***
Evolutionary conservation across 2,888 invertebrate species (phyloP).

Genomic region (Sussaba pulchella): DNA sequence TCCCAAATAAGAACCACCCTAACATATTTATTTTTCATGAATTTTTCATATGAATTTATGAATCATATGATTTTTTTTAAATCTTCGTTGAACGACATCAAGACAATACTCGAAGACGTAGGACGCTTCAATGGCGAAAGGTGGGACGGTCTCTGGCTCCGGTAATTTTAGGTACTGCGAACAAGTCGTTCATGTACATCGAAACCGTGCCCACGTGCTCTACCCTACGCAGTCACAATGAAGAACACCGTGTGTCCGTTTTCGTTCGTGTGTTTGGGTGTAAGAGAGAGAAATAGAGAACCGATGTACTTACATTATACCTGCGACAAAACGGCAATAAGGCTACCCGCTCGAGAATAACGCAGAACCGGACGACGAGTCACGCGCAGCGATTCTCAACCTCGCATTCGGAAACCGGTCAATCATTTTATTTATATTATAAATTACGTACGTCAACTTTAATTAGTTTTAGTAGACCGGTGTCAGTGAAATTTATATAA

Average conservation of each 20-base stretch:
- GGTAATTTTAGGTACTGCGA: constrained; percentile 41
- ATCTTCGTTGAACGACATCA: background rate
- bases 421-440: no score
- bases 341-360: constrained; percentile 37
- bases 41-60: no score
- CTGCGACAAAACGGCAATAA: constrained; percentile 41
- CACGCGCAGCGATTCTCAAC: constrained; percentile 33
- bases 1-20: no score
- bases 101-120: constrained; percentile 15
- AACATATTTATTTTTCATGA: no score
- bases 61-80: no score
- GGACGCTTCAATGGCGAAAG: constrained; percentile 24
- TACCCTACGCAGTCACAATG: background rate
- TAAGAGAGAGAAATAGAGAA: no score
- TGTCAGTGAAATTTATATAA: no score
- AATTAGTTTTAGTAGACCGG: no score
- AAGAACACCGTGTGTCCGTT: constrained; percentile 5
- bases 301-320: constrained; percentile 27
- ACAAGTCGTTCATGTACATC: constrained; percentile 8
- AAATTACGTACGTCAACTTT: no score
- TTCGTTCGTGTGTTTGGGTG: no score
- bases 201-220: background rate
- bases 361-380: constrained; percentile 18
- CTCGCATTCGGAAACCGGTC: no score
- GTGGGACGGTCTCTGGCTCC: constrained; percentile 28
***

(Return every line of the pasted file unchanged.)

Evolutionary conservation across 2,888 invertebrate species (phyloP).

Genomic region (Sussaba pulchella): DNA sequence TCCCAAATAAGAACCACCCTAACATATTTATTTTTCATGAATTTTTCATATGAATTTATGAATCATATGATTTTTTTTAAATCTTCGTTGAACGACATCAAGACAATACTCGAAGACGTAGGACGCTTCAATGGCGAAAGGTGGGACGGTCTCTGGCTCCGGTAATTTTAGGTACTGCGAACAAGTCGTTCATGTACATCGAAACCGTGCCCACGTGCTCTACCCTACGCAGTCACAATGAAGAACACCGTGTGTCCGTTTTCGTTCGTGTGTTTGGGTGTAAGAGAGAGAAATAGAGAACCGATGTACTTACATTATACCTGCGACAAAACGGCAATAAGGCTACCCGCTCGAGAATAACGCAGAACCGGACGACGAGTCACGCGCAGCGATTCTCAACCTCGCATTCGGAAACCGGTCAATCATTTTATTTATATTATAAATTACGTACGTCAACTTTAATTAGTTTTAGTAGACCGGTGTCAGTGAAATTTATATAA

Average conservation of each 20-base stretch:
- GGTAATTTTAGGTACTGCGA: constrained; percentile 41
- ATCTTCGTTGAACGACATCA: background rate
- bases 421-440: no score
- bases 341-360: constrained; percentile 37
- bases 41-60: no score
- CTGCGACAAAACGGCAATAA: constrained; percentile 41
- CACGCGCAGCGATTCTCAAC: constrained; percentile 33
- bases 1-20: no score
- bases 101-120: constrained; percentile 15
- AACATATTTATTTTTCATGA: no score
- bases 61-80: no score
- GGACGCTTCAATGGCGAAAG: constrained; percentile 24
- TACCCTACGCAGTCACAATG: background rate
- TAAGAGAGAGAAATAGAGAA: no score
- TGTCAGTGAAATTTATATAA: no score
- AATTAGTTTTAGTAGACCGG: no score
- AAGAACACCGTGTGTCCGTT: constrained; percentile 5
- bases 301-320: constrained; percentile 27
- ACAAGTCGTTCATGTACATC: constrained; percentile 8
- AAATTACGTACGTCAACTTT: no score
- TTCGTTCGTGTGTTTGGGTG: no score
- bases 201-220: background rate
- bases 361-380: constrained; percentile 18
- CTCGCATTCGGAAACCGGTC: no score
- GTGGGACGGTCTCTGGCTCC: constrained; percentile 28